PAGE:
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Science and the Precautionary Principle in International Courts and Tribunals
Expert Evidence, Burden of Proof and Finality

$139.99 (C)

Part of Cambridge Studies in International and Comparative Law

  • Date Published: April 2011
  • availability: Available
  • format: Hardback
  • isbn: 9780521513265

$ 139.99 (C)
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About the Authors
  • By canvassing a range of international scientific disputes, including the EC-Biotech and EC-Hormones disputes in the WTO, the Case concerning Pulp Mills and the Gabcíkovo–Nagymaros case in the International Court of Justice, and the Mox Plant and Land Reclamation cases dealt with under the United Nations Convention on the Law of the Sea, Caroline Foster examines how the precautionary principle can be accommodated within the rules about proof and evidence and advises on the boundary emerging between the roles of experts and tribunals. A new form of reassessment proceedings for use in exceptional cases is proposed. Breaking new ground, this book seeks to advance international adjudicatory practice by contextualizing developments in the taking of expert evidence and analyzing the justification of and potential techniques for a precautionary reversal of the burden of proof, as well as methods for dealing with important scientific discoveries subsequent to judgments and awards.

    • Helps researchers investigate the rules and theory of adjudication in international law more widely, and provides tools and arguments for use in legal disputes
    • Proposes significant changes in how the rules about proof and finality are applied and developed
    • Draws on conversations with practitioners in three continents and the author's own practical experience
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    Reviews & endorsements

    "Caroline Foster’s book constitutes an important addition to the literature on international tribunals and the inter-linkage between science and law in the international domain. The book includes a detailed analysis of the place of scientific evidence in international disputes, the role of adjudicators and experts, and the way in which these issues are influenced by the precautionary principle."
    Oren Perez, European Journal of International Law

    "… provides a useful insight into into the commonalities and differences between … international adjudicative bodies … makes an ambitious contribution to the literature in drawing together the practice of multiple courts and tribunals and raising awareness of the key problems that scientific complexity and uncertainty pose for international adjudicative procedure."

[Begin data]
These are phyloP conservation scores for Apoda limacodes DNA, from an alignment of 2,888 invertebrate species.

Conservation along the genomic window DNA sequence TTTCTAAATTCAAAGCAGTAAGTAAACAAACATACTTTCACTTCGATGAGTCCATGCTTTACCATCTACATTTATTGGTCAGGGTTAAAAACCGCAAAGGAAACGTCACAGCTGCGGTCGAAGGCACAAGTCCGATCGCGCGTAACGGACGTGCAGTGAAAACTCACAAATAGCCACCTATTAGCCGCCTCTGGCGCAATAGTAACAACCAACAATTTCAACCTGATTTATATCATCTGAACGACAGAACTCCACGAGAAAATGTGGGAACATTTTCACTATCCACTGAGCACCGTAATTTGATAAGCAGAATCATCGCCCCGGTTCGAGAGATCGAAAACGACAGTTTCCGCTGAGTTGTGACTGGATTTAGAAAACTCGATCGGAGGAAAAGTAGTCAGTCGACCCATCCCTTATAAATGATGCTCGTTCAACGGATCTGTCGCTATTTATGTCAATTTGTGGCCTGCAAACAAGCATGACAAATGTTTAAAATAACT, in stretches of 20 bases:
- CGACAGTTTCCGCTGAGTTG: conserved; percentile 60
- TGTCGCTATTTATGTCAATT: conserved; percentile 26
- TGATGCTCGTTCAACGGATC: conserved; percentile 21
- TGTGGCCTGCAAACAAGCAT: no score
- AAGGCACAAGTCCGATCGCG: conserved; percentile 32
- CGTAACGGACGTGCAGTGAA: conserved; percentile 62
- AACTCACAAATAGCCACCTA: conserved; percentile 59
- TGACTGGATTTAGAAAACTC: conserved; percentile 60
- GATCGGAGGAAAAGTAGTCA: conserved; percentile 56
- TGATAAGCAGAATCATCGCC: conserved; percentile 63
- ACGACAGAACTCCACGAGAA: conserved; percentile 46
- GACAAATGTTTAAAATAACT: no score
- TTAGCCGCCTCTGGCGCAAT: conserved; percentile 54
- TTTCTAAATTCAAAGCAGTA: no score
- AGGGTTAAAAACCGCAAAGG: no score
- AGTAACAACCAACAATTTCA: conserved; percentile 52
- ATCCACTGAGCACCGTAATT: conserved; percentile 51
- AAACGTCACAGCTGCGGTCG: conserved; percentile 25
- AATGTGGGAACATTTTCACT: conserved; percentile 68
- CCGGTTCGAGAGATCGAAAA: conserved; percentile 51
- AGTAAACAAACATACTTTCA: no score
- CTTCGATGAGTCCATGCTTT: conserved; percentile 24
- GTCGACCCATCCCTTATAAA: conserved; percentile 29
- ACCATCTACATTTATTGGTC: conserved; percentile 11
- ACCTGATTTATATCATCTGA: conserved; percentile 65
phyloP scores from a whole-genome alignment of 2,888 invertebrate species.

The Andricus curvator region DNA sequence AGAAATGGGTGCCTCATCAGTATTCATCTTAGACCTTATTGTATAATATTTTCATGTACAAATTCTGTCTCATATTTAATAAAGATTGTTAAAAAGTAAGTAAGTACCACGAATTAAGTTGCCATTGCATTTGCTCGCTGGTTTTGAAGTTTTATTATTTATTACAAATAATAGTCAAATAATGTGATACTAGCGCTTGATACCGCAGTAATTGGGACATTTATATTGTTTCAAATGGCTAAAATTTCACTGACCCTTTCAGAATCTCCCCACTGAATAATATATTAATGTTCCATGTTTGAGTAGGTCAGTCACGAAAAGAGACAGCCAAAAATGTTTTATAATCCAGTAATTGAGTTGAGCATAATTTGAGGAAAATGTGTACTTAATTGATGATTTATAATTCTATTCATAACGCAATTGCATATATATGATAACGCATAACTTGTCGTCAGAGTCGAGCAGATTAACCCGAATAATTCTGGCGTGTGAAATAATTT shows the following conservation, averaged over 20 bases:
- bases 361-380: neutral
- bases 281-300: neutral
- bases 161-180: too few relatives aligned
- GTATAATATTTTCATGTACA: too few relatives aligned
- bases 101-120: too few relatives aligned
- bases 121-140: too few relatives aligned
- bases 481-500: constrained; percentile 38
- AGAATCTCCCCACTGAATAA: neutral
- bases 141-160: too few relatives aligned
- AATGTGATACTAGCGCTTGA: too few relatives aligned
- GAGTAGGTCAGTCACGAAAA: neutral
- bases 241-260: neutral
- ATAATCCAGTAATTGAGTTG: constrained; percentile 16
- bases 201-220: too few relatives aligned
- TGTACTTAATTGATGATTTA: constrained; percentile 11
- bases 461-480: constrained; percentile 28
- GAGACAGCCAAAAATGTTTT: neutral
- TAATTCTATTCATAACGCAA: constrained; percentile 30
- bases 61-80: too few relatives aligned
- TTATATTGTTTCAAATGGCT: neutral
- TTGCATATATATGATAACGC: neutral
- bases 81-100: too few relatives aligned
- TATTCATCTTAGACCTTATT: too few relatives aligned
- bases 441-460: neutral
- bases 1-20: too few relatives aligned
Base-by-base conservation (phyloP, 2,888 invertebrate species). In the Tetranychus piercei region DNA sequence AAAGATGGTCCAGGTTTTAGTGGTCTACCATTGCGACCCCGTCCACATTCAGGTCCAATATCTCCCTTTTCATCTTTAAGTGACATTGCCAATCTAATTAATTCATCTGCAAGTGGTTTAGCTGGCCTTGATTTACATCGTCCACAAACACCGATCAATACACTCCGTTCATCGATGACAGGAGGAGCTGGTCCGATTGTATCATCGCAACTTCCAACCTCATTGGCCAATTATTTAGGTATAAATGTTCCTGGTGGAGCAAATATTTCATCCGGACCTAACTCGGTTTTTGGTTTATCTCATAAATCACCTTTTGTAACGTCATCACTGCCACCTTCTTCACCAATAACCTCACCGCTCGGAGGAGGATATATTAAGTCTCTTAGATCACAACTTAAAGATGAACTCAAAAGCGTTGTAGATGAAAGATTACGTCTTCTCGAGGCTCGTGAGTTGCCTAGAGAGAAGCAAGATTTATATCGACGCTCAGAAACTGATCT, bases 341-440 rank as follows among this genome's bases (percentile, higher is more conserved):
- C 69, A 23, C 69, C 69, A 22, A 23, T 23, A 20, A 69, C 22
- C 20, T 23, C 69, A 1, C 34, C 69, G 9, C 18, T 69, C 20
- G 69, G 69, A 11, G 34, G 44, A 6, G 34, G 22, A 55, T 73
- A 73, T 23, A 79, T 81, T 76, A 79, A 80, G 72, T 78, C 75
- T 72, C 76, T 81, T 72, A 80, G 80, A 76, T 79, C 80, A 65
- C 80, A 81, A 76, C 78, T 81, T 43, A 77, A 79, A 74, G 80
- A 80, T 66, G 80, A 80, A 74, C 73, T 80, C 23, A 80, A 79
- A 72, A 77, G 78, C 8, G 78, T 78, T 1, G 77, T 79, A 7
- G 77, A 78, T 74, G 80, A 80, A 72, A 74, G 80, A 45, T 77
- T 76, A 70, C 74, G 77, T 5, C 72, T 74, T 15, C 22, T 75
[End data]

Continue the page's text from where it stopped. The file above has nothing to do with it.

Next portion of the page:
Christopher A. Thomas, International and Comparative Law Quarterly

    "Caroline Foster provides a highly informative account of the role of expert evidence in the peaceful settlement of international disputes where science is challenged, uncertain, or even contestable. The use and application of scientific knowledge by international courts and arbitrators is examined via careful analysis of a wide range of subjects, including fish stock conservation, radioactive pollution of water and air, global warming, coastal erosion, nuclear weapons, release of carcinogens in pulp and paper processing, white asbestos, use of growth hormones in beef production, and the safety of genetically modified organisms in the food chain and biosphere."
    Mihalis Kritikos, Transnational Environmental Law

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    Product details

    • Date Published: April 2011
    • format: Hardback
    • isbn: 9780521513265
    • length: 400 pages
    • dimensions: 229 x 152 x 23 mm
    • weight: 0.75kg
    • availability: Available
  • Table of Contents

    Part I. Context and Theory:
    1. Introduction
    2. Cooperation between disputing parties
    Part II. Expert Evidence:
    3. Methods for taking expert evidence in scientific disputes
    4. The role of adjudicators and the role of experts
    Part III. Burden of Proof:
    5. Getting to the heart of the rules on burden of proof
    6. Reversing the burden of proof to give effect to the precautionary principle
    Part IV. The Finality of Adjudication:
    7. Finality, revision and nullity in scientific cases
    8. Reassessment proceedings and res judicata
    9. Conclusion.

  • Author

    Caroline E. Foster, University of Auckland
    Caroline E. Foster is a senior lecturer in the Faculty of Law at the University of Auckland, New Zealand. She also advises governments and NGOs on matters relating to disputes before international courts and tribunals and issues arising in public international law more generally.

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